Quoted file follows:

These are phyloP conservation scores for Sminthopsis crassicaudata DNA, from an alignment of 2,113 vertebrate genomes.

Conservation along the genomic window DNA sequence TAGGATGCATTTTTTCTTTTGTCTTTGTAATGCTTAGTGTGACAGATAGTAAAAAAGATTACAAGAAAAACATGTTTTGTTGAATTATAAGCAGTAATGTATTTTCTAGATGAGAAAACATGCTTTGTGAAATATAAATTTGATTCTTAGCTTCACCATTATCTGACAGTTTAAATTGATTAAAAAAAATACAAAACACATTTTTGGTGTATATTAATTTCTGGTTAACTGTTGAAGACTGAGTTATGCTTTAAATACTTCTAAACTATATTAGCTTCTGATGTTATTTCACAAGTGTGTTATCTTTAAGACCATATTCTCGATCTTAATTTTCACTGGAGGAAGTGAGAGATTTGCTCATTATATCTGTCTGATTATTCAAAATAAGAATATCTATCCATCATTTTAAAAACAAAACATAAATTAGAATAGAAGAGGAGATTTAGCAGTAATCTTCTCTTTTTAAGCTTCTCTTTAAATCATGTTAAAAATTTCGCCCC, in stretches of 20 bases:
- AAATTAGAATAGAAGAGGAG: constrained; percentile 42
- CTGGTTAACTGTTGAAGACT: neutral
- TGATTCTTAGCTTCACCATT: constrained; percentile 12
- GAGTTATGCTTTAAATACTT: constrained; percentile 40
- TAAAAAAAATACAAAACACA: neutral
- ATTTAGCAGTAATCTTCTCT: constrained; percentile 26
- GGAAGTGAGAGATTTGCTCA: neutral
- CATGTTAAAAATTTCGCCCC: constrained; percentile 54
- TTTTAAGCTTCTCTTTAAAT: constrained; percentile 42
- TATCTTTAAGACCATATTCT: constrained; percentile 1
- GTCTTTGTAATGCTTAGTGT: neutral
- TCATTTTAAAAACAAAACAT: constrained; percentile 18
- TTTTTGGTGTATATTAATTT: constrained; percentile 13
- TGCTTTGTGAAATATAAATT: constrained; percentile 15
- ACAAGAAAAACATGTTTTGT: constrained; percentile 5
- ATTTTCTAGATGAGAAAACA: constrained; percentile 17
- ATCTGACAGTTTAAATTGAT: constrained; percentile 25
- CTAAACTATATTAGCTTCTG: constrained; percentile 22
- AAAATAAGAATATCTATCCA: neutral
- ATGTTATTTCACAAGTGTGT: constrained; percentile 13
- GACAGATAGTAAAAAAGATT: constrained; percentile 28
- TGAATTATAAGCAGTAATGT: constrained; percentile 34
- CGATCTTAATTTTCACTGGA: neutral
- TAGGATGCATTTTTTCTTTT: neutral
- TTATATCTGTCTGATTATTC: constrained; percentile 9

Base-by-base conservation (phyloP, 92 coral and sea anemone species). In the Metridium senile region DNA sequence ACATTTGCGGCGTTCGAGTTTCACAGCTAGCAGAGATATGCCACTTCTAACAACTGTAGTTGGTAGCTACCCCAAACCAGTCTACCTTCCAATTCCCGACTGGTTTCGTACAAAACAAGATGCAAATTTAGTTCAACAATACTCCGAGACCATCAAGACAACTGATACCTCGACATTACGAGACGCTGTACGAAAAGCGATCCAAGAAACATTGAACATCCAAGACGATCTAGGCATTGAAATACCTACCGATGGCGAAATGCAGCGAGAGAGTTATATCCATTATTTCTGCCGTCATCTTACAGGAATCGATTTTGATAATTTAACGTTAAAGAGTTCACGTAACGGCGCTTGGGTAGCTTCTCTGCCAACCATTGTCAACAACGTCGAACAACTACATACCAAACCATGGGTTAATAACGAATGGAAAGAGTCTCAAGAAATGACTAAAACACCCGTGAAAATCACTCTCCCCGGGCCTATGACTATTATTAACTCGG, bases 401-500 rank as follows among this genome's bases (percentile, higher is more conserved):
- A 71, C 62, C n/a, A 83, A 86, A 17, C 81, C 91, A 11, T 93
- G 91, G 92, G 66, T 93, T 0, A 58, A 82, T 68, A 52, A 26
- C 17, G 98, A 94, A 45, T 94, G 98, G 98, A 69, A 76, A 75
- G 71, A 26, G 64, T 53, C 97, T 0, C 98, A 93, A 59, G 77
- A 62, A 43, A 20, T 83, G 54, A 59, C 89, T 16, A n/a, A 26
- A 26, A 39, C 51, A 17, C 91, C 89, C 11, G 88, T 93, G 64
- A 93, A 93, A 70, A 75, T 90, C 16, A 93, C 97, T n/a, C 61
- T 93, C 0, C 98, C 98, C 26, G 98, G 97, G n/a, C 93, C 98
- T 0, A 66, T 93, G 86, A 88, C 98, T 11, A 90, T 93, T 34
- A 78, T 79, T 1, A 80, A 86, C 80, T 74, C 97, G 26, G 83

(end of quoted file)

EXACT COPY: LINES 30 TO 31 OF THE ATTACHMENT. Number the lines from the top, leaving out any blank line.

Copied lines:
- G 91, G 92, G 66, T 93, T 0, A 58, A 82, T 68, A 52, A 26
- C 17, G 98, A 94, A 45, T 94, G 98, G 98, A 69, A 76, A 75